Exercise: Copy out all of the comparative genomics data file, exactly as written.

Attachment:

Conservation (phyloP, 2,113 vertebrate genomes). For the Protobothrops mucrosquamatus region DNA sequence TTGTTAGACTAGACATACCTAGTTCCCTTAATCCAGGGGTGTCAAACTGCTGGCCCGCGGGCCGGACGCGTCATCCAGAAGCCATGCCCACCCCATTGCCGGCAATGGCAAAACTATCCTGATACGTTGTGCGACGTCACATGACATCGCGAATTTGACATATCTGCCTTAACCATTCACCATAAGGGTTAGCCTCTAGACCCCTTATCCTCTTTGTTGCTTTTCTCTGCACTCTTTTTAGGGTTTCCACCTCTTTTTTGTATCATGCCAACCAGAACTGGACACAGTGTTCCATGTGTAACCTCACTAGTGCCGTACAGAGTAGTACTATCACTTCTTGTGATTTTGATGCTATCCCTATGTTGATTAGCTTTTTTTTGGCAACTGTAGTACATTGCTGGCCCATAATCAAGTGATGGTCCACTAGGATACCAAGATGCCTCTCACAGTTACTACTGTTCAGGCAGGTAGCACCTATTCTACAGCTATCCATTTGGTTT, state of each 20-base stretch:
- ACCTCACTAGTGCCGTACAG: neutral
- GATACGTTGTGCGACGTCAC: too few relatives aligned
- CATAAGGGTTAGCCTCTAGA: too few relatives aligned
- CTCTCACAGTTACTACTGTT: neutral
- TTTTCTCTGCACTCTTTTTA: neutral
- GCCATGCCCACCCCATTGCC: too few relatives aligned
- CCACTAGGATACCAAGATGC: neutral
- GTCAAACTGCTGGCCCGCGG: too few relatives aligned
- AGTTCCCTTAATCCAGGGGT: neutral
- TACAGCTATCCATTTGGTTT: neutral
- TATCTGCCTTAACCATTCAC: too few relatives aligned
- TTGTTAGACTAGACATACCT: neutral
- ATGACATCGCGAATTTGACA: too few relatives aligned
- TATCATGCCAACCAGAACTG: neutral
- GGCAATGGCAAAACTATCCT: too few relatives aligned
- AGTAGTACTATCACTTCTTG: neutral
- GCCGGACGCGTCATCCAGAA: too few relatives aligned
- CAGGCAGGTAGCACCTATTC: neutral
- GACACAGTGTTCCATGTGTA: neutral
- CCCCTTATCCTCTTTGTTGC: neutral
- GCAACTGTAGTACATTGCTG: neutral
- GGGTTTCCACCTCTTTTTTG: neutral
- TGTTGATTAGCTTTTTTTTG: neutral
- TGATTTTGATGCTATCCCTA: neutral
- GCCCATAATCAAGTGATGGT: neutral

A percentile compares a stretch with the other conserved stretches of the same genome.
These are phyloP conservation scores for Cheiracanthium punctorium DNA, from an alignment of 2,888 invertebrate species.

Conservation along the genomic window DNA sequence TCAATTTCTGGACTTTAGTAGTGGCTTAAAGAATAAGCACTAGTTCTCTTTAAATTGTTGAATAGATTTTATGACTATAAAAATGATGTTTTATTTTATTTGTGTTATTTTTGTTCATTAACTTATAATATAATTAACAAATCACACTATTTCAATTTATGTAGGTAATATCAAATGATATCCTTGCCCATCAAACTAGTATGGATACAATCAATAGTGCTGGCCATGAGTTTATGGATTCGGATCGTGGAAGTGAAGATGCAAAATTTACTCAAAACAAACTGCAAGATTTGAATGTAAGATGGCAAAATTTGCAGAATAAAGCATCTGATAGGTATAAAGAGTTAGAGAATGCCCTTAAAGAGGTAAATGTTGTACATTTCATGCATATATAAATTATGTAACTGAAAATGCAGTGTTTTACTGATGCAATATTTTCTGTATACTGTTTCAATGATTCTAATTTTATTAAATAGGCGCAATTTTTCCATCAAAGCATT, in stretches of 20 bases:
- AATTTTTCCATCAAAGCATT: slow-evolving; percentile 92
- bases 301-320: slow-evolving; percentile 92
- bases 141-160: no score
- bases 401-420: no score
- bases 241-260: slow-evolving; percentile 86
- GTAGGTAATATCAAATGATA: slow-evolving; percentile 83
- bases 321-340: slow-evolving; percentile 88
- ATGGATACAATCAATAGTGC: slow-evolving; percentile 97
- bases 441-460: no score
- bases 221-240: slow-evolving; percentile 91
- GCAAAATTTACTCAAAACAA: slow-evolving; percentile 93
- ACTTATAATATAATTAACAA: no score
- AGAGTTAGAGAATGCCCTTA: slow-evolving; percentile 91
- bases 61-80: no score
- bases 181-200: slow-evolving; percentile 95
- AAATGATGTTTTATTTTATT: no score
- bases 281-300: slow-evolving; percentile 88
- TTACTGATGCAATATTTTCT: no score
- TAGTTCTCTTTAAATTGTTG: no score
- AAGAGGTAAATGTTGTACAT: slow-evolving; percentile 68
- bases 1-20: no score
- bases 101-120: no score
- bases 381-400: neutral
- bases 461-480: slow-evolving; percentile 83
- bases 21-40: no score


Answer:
Conservation (phyloP, 2,113 vertebrate genomes). For the Protobothrops mucrosquamatus region DNA sequence TTGTTAGACTAGACATACCTAGTTCCCTTAATCCAGGGGTGTCAAACTGCTGGCCCGCGGGCCGGACGCGTCATCCAGAAGCCATGCCCACCCCATTGCCGGCAATGGCAAAACTATCCTGATACGTTGTGCGACGTCACATGACATCGCGAATTTGACATATCTGCCTTAACCATTCACCATAAGGGTTAGCCTCTAGACCCCTTATCCTCTTTGTTGCTTTTCTCTGCACTCTTTTTAGGGTTTCCACCTCTTTTTTGTATCATGCCAACCAGAACTGGACACAGTGTTCCATGTGTAACCTCACTAGTGCCGTACAGAGTAGTACTATCACTTCTTGTGATTTTGATGCTATCCCTATGTTGATTAGCTTTTTTTTGGCAACTGTAGTACATTGCTGGCCCATAATCAAGTGATGGTCCACTAGGATACCAAGATGCCTCTCACAGTTACTACTGTTCAGGCAGGTAGCACCTATTCTACAGCTATCCATTTGGTTT, state of each 20-base stretch:
- ACCTCACTAGTGCCGTACAG: neutral
- GATACGTTGTGCGACGTCAC: too few relatives aligned
- CATAAGGGTTAGCCTCTAGA: too few relatives aligned
- CTCTCACAGTTACTACTGTT: neutral
- TTTTCTCTGCACTCTTTTTA: neutral
- GCCATGCCCACCCCATTGCC: too few relatives aligned
- CCACTAGGATACCAAGATGC: neutral
- GTCAAACTGCTGGCCCGCGG: too few relatives aligned
- AGTTCCCTTAATCCAGGGGT: neutral
- TACAGCTATCCATTTGGTTT: neutral
- TATCTGCCTTAACCATTCAC: too few relatives aligned
- TTGTTAGACTAGACATACCT: neutral
- ATGACATCGCGAATTTGACA: too few relatives aligned
- TATCATGCCAACCAGAACTG: neutral
- GGCAATGGCAAAACTATCCT: too few relatives aligned
- AGTAGTACTATCACTTCTTG: neutral
- GCCGGACGCGTCATCCAGAA: too few relatives aligned
- CAGGCAGGTAGCACCTATTC: neutral
- GACACAGTGTTCCATGTGTA: neutral
- CCCCTTATCCTCTTTGTTGC: neutral
- GCAACTGTAGTACATTGCTG: neutral
- GGGTTTCCACCTCTTTTTTG: neutral
- TGTTGATTAGCTTTTTTTTG: neutral
- TGATTTTGATGCTATCCCTA: neutral
- GCCCATAATCAAGTGATGGT: neutral

A percentile compares a stretch with the other conserved stretches of the same genome.
These are phyloP conservation scores for Cheiracanthium punctorium DNA, from an alignment of 2,888 invertebrate species.

Conservation along the genomic window DNA sequence TCAATTTCTGGACTTTAGTAGTGGCTTAAAGAATAAGCACTAGTTCTCTTTAAATTGTTGAATAGATTTTATGACTATAAAAATGATGTTTTATTTTATTTGTGTTATTTTTGTTCATTAACTTATAATATAATTAACAAATCACACTATTTCAATTTATGTAGGTAATATCAAATGATATCCTTGCCCATCAAACTAGTATGGATACAATCAATAGTGCTGGCCATGAGTTTATGGATTCGGATCGTGGAAGTGAAGATGCAAAATTTACTCAAAACAAACTGCAAGATTTGAATGTAAGATGGCAAAATTTGCAGAATAAAGCATCTGATAGGTATAAAGAGTTAGAGAATGCCCTTAAAGAGGTAAATGTTGTACATTTCATGCATATATAAATTATGTAACTGAAAATGCAGTGTTTTACTGATGCAATATTTTCTGTATACTGTTTCAATGATTCTAATTTTATTAAATAGGCGCAATTTTTCCATCAAAGCATT, in stretches of 20 bases:
- AATTTTTCCATCAAAGCATT: slow-evolving; percentile 92
- bases 301-320: slow-evolving; percentile 92
- bases 141-160: no score
- bases 401-420: no score
- bases 241-260: slow-evolving; percentile 86
- GTAGGTAATATCAAATGATA: slow-evolving; percentile 83
- bases 321-340: slow-evolving; percentile 88
- ATGGATACAATCAATAGTGC: slow-evolving; percentile 97
- bases 441-460: no score
- bases 221-240: slow-evolving; percentile 91
- GCAAAATTTACTCAAAACAA: slow-evolving; percentile 93
- ACTTATAATATAATTAACAA: no score
- AGAGTTAGAGAATGCCCTTA: slow-evolving; percentile 91
- bases 61-80: no score
- bases 181-200: slow-evolving; percentile 95
- AAATGATGTTTTATTTTATT: no score
- bases 281-300: slow-evolving; percentile 88
- TTACTGATGCAATATTTTCT: no score
- TAGTTCTCTTTAAATTGTTG: no score
- AAGAGGTAAATGTTGTACAT: slow-evolving; percentile 68
- bases 1-20: no score
- bases 101-120: no score
- bases 381-400: neutral
- bases 461-480: slow-evolving; percentile 83
- bases 21-40: no score